I saw so many comments regarding “wine and food” leading up to Thanksgiving that I couldn’t resist blogging on it again this week.
Now, don’t get me wrong; there are definitely some foods that go great with some wines. Port with Stilton cheese; California Chardonnay with cream sauces; Zinfandel with BBQ; Chablis with oysters; Riesling with curries — all compliment each other beautifully! One of my favourites is Grenache with Roast Turkey, as the Provencal herbs go so well together. Hence my choice once again this year to serve Gigondas at Thanksgiving.
So if you have a chance to match some of thewe up, then go for it! But when I see reviews that say “this is a wine made for food”, the hair on the back of my neck stands up.
You know why? It implies that the wine doesn’t taste good on its own and somehow needs the right food to make it better.
What a crock! If you don’t like a wine when you taste it — regardless of its style — food will only cover that up. This is especially the case with woody, herbal red wines (the ones that always seem to get these kind of recommendations). Think about the logic here for a second. The analogy is putting ketchup all over your food to mask the taste. That’s what you are saying if a wine “needs” food!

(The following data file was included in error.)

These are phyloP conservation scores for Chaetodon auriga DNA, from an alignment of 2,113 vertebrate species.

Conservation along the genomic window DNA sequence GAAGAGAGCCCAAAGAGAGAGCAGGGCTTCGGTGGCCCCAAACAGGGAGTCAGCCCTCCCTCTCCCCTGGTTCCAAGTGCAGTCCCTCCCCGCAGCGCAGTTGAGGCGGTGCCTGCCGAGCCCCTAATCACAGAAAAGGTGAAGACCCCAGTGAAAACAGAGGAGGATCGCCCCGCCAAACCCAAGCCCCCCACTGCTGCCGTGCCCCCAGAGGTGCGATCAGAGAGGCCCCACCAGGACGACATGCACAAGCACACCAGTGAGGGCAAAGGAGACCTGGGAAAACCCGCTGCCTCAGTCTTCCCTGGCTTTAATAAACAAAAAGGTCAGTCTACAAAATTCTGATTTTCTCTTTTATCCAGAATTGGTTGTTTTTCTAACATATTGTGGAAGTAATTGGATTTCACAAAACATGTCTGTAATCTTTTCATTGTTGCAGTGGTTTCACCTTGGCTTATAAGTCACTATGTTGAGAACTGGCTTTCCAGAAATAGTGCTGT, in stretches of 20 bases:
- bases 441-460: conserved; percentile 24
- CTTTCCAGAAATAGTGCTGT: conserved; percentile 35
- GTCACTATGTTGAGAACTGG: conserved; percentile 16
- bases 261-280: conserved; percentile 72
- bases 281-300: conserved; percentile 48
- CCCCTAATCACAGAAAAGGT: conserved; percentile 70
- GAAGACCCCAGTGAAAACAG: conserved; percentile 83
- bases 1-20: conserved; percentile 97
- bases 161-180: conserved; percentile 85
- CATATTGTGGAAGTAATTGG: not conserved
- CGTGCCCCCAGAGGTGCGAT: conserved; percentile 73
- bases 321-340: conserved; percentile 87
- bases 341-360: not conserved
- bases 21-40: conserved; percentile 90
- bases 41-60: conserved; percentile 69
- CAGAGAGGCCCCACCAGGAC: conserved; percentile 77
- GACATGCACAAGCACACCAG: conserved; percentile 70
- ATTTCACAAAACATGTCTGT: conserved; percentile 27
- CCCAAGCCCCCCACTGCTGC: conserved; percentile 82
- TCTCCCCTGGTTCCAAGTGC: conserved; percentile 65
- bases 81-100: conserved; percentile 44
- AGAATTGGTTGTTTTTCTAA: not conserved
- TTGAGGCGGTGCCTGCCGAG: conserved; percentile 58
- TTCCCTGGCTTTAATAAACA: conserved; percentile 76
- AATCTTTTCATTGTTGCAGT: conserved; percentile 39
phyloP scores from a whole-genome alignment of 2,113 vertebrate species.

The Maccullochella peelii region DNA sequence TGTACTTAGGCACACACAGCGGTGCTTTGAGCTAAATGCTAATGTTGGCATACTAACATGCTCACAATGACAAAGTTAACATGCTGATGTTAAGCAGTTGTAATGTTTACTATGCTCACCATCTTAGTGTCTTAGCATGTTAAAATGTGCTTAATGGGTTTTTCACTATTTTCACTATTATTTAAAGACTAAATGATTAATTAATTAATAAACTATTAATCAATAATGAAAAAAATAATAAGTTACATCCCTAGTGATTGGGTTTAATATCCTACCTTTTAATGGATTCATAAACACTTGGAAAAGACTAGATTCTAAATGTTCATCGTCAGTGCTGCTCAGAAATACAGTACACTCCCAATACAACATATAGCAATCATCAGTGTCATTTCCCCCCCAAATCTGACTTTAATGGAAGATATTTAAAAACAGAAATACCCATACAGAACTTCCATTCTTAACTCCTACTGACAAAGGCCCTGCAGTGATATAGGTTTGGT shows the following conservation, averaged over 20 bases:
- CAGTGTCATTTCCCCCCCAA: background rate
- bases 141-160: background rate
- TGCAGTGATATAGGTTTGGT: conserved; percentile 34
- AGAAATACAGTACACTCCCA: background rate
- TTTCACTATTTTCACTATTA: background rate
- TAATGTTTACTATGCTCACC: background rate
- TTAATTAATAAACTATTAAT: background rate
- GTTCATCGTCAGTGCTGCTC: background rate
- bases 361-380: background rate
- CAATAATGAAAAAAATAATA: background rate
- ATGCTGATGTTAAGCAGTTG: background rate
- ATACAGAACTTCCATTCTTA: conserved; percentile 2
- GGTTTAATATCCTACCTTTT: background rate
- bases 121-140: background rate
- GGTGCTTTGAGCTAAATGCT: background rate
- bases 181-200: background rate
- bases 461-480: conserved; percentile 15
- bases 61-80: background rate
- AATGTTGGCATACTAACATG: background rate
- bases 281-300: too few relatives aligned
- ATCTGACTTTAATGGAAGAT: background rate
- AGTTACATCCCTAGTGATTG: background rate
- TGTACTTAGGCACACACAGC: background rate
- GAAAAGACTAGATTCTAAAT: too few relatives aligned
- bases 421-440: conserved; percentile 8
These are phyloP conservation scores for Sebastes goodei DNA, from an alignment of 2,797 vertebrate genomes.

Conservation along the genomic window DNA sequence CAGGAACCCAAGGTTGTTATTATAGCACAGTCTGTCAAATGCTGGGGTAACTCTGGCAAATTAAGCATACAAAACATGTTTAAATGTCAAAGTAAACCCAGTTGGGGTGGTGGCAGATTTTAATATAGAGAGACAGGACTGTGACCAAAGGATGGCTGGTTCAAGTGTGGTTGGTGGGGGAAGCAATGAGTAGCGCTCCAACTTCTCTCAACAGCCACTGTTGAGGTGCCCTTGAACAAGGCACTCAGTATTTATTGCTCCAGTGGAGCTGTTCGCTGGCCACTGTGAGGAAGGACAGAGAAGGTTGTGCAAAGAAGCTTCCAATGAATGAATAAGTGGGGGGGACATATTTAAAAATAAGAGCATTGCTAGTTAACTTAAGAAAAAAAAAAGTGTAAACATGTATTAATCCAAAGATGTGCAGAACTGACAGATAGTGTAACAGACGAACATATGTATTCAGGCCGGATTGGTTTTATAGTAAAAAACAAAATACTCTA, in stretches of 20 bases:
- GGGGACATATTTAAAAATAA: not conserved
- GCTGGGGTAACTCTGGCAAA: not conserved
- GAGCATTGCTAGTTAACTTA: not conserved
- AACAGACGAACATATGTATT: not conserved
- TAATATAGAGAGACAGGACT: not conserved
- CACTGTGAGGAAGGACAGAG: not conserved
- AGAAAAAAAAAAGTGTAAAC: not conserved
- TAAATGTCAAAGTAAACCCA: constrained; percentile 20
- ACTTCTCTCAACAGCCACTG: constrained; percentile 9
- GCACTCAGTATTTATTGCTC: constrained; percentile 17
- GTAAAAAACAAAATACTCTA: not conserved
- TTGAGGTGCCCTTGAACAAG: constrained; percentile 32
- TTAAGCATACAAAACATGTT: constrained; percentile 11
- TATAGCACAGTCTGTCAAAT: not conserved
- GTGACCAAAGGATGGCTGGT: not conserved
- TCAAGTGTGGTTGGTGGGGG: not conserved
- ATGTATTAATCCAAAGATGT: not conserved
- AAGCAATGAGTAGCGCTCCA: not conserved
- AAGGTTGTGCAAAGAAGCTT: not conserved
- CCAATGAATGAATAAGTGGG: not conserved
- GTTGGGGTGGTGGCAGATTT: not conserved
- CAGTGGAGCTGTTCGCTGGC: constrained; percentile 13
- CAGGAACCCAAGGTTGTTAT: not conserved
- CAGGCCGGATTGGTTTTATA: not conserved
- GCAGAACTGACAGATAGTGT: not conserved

This is especially infuriating if you paid a lot for the wine. Can you imagine buying a $30 or $40 piece of meat, cooking it up and then telling someone “oh, just pour ketchup over it and it will taste great!”. Absurd, right? But that is what is really going on when someone tells you it is a “food wine”.
So watch out for that kind of recommendation — from anyone. Its way better to find a wine whose style you like and stick with it regardless of the food you are eating. At least that way, you can enjoy each on its own.